The head of the U.K.’s aid agency announced the first ever challenge fund exclusively for small charities, as well as a new capacity building initiative to help boost public trust in the third sector during a wide-ranging speech to civil society groups.
Speaking at the annual Bond conference in London on Monday, international development secretary Priti Patel also emphasized Britain’s role as a global leader in development and said the country should exert its influence to encourage other governments not to “turn your back on the world.”
The minister said the small charities challenge fund would be launched this summer to provide financing to U.K.-registered civil society groups operating overseas with an annual income of less than 250,000 pounds. These groups have traditionally missed out on opportunities to work with the Department for International Development, she said. Charities can apply for grants of up to 50,000 pounds and the fund will have a total budget of 4 million pounds over next two years.
This is to be coupled with a new DFID partnership with the Charity Commission to help charities manage projects and handle government money more effectively in a bid to win public approval for their work amid increased scrutiny and hostility from U.K. newspapers about the foreign aid budget. This capacity building is in response to what Patel described as the need for the British development sector to renew its “license to operate.”
“Britain boasts an extraordinary number of small grassroots charities and organizations who, quite frankly, do an amazing and often highly innovative work in some of the poorest places in the world,” she said. “This fund is there to help the best of our smaller charities, to expand and to deliver even more effectively for the world's poorest.”
Patel’s speech was welcomed by charity bosses, who described it as a clear indication of her support and commitment to the sector and her department. Patel previously has been outspoken in her criticism of aid spending and was quoted in 2013 suggesting DFID should be closed.
However, when asked about the future of Britain’s development policy on Monday, Patel was reassuringly robust in her defense of the sector, describing the U.K. as playing a “global leadership” role in development and saying that it should set an example for other governments to follow.
“We should be doing more of … using our voice internationally to call upon others in the world and say to them, don't retreat, don't move away or turn your back on the world, we need to work collectively together and be united if we are going to solve some of these big issues such as poverty.” she said.
She also confirmed some of the international development department’s focus areas moving forward, including women and girls, tuberculosis, noncommunicable diseases, family planning, and disability — which she referred to as “the most under prioritised and under resourced areas in development.”
Alex Thier, executive director of the London-based think tank, the Overseas Development Institute, said he was pleased to hear such a strong commitment to U.K. aid from the minister.
“This was the strongest, most full throated endorsement of aid for the U.K.,” he said. “I think what we heard her say today is that: I am taking responsibility for U.K. aid spending as part of our national objectives and that it’s fundamentally important to leave no one behind and support our allies around the world.”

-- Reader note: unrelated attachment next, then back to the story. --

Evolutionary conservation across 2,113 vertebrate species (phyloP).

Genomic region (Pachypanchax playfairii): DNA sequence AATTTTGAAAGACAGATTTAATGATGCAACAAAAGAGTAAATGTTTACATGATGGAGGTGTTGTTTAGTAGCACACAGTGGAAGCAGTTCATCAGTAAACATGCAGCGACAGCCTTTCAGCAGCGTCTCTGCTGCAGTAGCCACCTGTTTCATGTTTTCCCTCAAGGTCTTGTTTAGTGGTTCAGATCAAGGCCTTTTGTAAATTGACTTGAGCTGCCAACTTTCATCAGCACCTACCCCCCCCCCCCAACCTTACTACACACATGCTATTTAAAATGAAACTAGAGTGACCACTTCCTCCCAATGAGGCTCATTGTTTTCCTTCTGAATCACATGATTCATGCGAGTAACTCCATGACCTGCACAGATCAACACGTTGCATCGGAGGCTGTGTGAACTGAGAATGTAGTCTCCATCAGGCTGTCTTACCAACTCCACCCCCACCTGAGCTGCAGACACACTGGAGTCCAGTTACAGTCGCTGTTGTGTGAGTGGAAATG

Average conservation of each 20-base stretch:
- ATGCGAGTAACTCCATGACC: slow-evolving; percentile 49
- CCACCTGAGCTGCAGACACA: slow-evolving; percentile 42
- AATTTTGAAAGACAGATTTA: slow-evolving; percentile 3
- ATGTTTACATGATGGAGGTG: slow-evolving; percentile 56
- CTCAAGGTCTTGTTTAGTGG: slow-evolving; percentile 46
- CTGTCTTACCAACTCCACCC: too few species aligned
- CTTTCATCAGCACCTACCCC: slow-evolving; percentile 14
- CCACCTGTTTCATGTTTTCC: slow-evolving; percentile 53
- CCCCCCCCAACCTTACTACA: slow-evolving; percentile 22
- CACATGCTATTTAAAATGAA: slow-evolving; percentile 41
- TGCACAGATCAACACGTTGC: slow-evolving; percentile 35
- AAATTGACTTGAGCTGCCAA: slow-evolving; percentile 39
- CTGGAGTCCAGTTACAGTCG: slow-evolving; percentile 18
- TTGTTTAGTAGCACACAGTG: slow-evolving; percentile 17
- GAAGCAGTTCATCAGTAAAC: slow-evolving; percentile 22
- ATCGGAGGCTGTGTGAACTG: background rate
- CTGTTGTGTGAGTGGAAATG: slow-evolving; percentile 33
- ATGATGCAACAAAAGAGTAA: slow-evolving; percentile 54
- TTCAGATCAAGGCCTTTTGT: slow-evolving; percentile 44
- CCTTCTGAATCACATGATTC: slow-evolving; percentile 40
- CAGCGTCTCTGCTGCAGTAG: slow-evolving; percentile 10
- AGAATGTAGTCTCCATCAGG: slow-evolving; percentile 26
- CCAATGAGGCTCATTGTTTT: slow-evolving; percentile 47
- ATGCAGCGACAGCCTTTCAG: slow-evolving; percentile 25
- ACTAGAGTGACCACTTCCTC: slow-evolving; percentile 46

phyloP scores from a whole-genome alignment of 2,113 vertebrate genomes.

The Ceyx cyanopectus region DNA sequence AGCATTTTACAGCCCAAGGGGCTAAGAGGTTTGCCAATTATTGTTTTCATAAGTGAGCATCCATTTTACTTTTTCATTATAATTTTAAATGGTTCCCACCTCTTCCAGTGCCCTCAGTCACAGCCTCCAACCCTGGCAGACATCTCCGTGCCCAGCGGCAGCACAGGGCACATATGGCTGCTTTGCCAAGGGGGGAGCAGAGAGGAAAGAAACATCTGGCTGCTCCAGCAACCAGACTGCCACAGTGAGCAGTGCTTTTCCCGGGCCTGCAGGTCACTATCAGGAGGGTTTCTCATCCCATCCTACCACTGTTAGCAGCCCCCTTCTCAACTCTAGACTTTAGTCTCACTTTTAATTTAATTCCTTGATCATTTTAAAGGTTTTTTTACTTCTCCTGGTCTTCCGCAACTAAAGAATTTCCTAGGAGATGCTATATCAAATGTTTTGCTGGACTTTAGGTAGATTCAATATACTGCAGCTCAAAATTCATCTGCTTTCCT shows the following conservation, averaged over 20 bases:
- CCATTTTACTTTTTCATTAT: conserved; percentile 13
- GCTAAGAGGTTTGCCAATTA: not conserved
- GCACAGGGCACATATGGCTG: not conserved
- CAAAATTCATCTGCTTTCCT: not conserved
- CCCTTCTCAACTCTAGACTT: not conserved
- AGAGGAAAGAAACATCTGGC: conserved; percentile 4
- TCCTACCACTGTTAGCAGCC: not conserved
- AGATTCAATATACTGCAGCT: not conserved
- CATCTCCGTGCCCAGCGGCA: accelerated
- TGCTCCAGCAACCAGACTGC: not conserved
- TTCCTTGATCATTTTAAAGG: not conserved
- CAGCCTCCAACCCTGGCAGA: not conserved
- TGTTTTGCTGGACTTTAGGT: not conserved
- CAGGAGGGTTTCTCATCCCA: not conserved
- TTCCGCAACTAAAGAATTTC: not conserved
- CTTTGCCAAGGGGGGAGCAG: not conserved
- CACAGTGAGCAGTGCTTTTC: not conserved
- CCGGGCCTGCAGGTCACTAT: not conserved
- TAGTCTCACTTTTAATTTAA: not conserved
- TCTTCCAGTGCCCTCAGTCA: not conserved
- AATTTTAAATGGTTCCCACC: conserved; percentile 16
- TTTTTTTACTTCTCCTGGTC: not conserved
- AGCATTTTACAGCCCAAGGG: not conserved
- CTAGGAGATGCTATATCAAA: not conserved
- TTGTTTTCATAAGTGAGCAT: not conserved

Thier’s sentiments were supported by Tamsyn Barton, chief executive of Bond, who said it was clear Patel “sees Britain playing a strong role in development,” and that Bond welcomes her “commitment to robustly defend the rights of civil society and to work closely with the sector.”
Sir Ciarán Devane, executive director of the British Council, called DFID’s new challenge fund for small civil society groups “an enlightened move” as it will help foster the next generation of larger organizations.
“Every civil society organization or charity was founded at some point by somebody and was tiny, we didn’t magically appear out of nowhere as a fully funded brilliantly effective organization, so I think it’s really good because out of that will come the next Oxfam, the next WaterAid,” he said.
An organization that could stand to benefit from the new small charities challenge fund is
Hand in Hand, a U.K.- registered, women’s economic empowerment organization in Kabul, Afghanistan. Founder Seema Ghani said that while she supports any initiative that helps smaller organizations like her own, she believes development interventions will only work when government is also supported.
“I always advise projects should be … working with small, medium, and large — and large could be the government. Just focusing on one will not answer the problem. For example NGOs like us, we can reach certain places, but at the same time the government needs support. How long are the NGOs going to be able to run the operations?” she asked.
Discussing the new partnership with the Charity Commission, Chairman William Shawcross said: “Helping small and medium sized charities deal with today’s huge risks is crucial. This work will be key in building capacity to ensure these charities can operate to the highest standards.”